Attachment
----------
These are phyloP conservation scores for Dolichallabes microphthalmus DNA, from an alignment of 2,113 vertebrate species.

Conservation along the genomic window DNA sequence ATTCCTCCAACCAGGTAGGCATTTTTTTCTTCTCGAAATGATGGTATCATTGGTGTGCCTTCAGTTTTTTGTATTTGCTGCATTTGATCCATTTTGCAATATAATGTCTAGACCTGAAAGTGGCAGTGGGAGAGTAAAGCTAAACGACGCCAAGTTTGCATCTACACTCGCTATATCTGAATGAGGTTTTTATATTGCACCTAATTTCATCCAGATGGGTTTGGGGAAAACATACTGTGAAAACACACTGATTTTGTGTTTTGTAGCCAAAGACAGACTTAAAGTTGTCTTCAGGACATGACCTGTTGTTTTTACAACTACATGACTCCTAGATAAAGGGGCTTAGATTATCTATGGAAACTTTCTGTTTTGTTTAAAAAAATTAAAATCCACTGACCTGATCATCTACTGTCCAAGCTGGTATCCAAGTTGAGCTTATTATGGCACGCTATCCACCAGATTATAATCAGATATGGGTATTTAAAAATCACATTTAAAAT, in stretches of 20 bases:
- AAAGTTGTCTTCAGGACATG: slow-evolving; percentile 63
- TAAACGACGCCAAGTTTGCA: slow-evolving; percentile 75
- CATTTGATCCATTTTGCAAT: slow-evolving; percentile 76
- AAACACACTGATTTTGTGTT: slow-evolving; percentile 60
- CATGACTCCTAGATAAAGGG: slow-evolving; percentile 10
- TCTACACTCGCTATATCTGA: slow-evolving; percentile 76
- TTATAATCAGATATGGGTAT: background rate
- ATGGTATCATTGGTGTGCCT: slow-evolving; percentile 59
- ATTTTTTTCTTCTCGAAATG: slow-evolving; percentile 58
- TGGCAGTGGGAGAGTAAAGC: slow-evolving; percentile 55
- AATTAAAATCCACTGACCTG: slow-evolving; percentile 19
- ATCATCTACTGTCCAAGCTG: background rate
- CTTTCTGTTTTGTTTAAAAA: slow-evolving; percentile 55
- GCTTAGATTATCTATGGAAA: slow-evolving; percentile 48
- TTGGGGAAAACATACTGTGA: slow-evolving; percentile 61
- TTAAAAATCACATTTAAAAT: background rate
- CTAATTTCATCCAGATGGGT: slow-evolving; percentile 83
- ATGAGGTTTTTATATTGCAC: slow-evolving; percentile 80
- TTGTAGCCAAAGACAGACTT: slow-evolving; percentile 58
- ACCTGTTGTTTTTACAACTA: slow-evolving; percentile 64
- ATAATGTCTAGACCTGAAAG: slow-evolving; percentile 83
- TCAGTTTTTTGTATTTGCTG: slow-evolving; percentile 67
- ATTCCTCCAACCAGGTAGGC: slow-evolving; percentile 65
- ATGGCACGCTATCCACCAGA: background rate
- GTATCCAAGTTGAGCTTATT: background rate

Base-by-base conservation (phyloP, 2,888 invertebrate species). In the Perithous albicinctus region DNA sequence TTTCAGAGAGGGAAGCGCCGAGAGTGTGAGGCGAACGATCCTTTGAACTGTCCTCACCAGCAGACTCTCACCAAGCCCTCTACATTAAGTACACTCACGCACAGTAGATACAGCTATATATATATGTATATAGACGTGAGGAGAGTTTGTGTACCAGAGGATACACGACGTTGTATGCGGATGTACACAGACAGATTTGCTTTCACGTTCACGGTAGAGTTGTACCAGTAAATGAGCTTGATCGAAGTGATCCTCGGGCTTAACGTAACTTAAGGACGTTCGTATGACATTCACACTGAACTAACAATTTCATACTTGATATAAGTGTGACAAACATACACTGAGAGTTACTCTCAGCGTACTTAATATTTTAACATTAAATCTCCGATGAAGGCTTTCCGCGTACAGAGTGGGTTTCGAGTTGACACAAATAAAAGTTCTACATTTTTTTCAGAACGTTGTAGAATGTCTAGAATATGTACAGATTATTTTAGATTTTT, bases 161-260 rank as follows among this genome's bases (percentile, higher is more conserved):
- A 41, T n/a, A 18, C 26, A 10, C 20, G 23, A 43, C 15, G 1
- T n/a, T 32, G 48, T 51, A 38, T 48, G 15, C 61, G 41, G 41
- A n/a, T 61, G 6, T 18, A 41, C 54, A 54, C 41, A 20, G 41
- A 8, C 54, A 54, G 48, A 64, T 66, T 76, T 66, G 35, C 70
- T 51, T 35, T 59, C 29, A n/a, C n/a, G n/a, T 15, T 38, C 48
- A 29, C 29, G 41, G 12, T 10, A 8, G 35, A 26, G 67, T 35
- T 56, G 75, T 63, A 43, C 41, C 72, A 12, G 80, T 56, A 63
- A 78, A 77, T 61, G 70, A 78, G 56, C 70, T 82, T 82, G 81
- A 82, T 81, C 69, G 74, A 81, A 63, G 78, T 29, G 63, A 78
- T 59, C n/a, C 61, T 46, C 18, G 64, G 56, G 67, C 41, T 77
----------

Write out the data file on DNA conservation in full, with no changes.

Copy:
These are phyloP conservation scores for Dolichallabes microphthalmus DNA, from an alignment of 2,113 vertebrate species.

Conservation along the genomic window DNA sequence ATTCCTCCAACCAGGTAGGCATTTTTTTCTTCTCGAAATGATGGTATCATTGGTGTGCCTTCAGTTTTTTGTATTTGCTGCATTTGATCCATTTTGCAATATAATGTCTAGACCTGAAAGTGGCAGTGGGAGAGTAAAGCTAAACGACGCCAAGTTTGCATCTACACTCGCTATATCTGAATGAGGTTTTTATATTGCACCTAATTTCATCCAGATGGGTTTGGGGAAAACATACTGTGAAAACACACTGATTTTGTGTTTTGTAGCCAAAGACAGACTTAAAGTTGTCTTCAGGACATGACCTGTTGTTTTTACAACTACATGACTCCTAGATAAAGGGGCTTAGATTATCTATGGAAACTTTCTGTTTTGTTTAAAAAAATTAAAATCCACTGACCTGATCATCTACTGTCCAAGCTGGTATCCAAGTTGAGCTTATTATGGCACGCTATCCACCAGATTATAATCAGATATGGGTATTTAAAAATCACATTTAAAAT, in stretches of 20 bases:
- AAAGTTGTCTTCAGGACATG: slow-evolving; percentile 63
- TAAACGACGCCAAGTTTGCA: slow-evolving; percentile 75
- CATTTGATCCATTTTGCAAT: slow-evolving; percentile 76
- AAACACACTGATTTTGTGTT: slow-evolving; percentile 60
- CATGACTCCTAGATAAAGGG: slow-evolving; percentile 10
- TCTACACTCGCTATATCTGA: slow-evolving; percentile 76
- TTATAATCAGATATGGGTAT: background rate
- ATGGTATCATTGGTGTGCCT: slow-evolving; percentile 59
- ATTTTTTTCTTCTCGAAATG: slow-evolving; percentile 58
- TGGCAGTGGGAGAGTAAAGC: slow-evolving; percentile 55
- AATTAAAATCCACTGACCTG: slow-evolving; percentile 19
- ATCATCTACTGTCCAAGCTG: background rate
- CTTTCTGTTTTGTTTAAAAA: slow-evolving; percentile 55
- GCTTAGATTATCTATGGAAA: slow-evolving; percentile 48
- TTGGGGAAAACATACTGTGA: slow-evolving; percentile 61
- TTAAAAATCACATTTAAAAT: background rate
- CTAATTTCATCCAGATGGGT: slow-evolving; percentile 83
- ATGAGGTTTTTATATTGCAC: slow-evolving; percentile 80
- TTGTAGCCAAAGACAGACTT: slow-evolving; percentile 58
- ACCTGTTGTTTTTACAACTA: slow-evolving; percentile 64
- ATAATGTCTAGACCTGAAAG: slow-evolving; percentile 83
- TCAGTTTTTTGTATTTGCTG: slow-evolving; percentile 67
- ATTCCTCCAACCAGGTAGGC: slow-evolving; percentile 65
- ATGGCACGCTATCCACCAGA: background rate
- GTATCCAAGTTGAGCTTATT: background rate

Base-by-base conservation (phyloP, 2,888 invertebrate species). In the Perithous albicinctus region DNA sequence TTTCAGAGAGGGAAGCGCCGAGAGTGTGAGGCGAACGATCCTTTGAACTGTCCTCACCAGCAGACTCTCACCAAGCCCTCTACATTAAGTACACTCACGCACAGTAGATACAGCTATATATATATGTATATAGACGTGAGGAGAGTTTGTGTACCAGAGGATACACGACGTTGTATGCGGATGTACACAGACAGATTTGCTTTCACGTTCACGGTAGAGTTGTACCAGTAAATGAGCTTGATCGAAGTGATCCTCGGGCTTAACGTAACTTAAGGACGTTCGTATGACATTCACACTGAACTAACAATTTCATACTTGATATAAGTGTGACAAACATACACTGAGAGTTACTCTCAGCGTACTTAATATTTTAACATTAAATCTCCGATGAAGGCTTTCCGCGTACAGAGTGGGTTTCGAGTTGACACAAATAAAAGTTCTACATTTTTTTCAGAACGTTGTAGAATGTCTAGAATATGTACAGATTATTTTAGATTTTT, bases 161-260 rank as follows among this genome's bases (percentile, higher is more conserved):
- A 41, T n/a, A 18, C 26, A 10, C 20, G 23, A 43, C 15, G 1
- T n/a, T 32, G 48, T 51, A 38, T 48, G 15, C 61, G 41, G 41
- A n/a, T 61, G 6, T 18, A 41, C 54, A 54, C 41, A 20, G 41
- A 8, C 54, A 54, G 48, A 64, T 66, T 76, T 66, G 35, C 70
- T 51, T 35, T 59, C 29, A n/a, C n/a, G n/a, T 15, T 38, C 48
- A 29, C 29, G 41, G 12, T 10, A 8, G 35, A 26, G 67, T 35
- T 56, G 75, T 63, A 43, C 41, C 72, A 12, G 80, T 56, A 63
- A 78, A 77, T 61, G 70, A 78, G 56, C 70, T 82, T 82, G 81
- A 82, T 81, C 69, G 74, A 81, A 63, G 78, T 29, G 63, A 78
- T 59, C n/a, C 61, T 46, C 18, G 64, G 56, G 67, C 41, T 77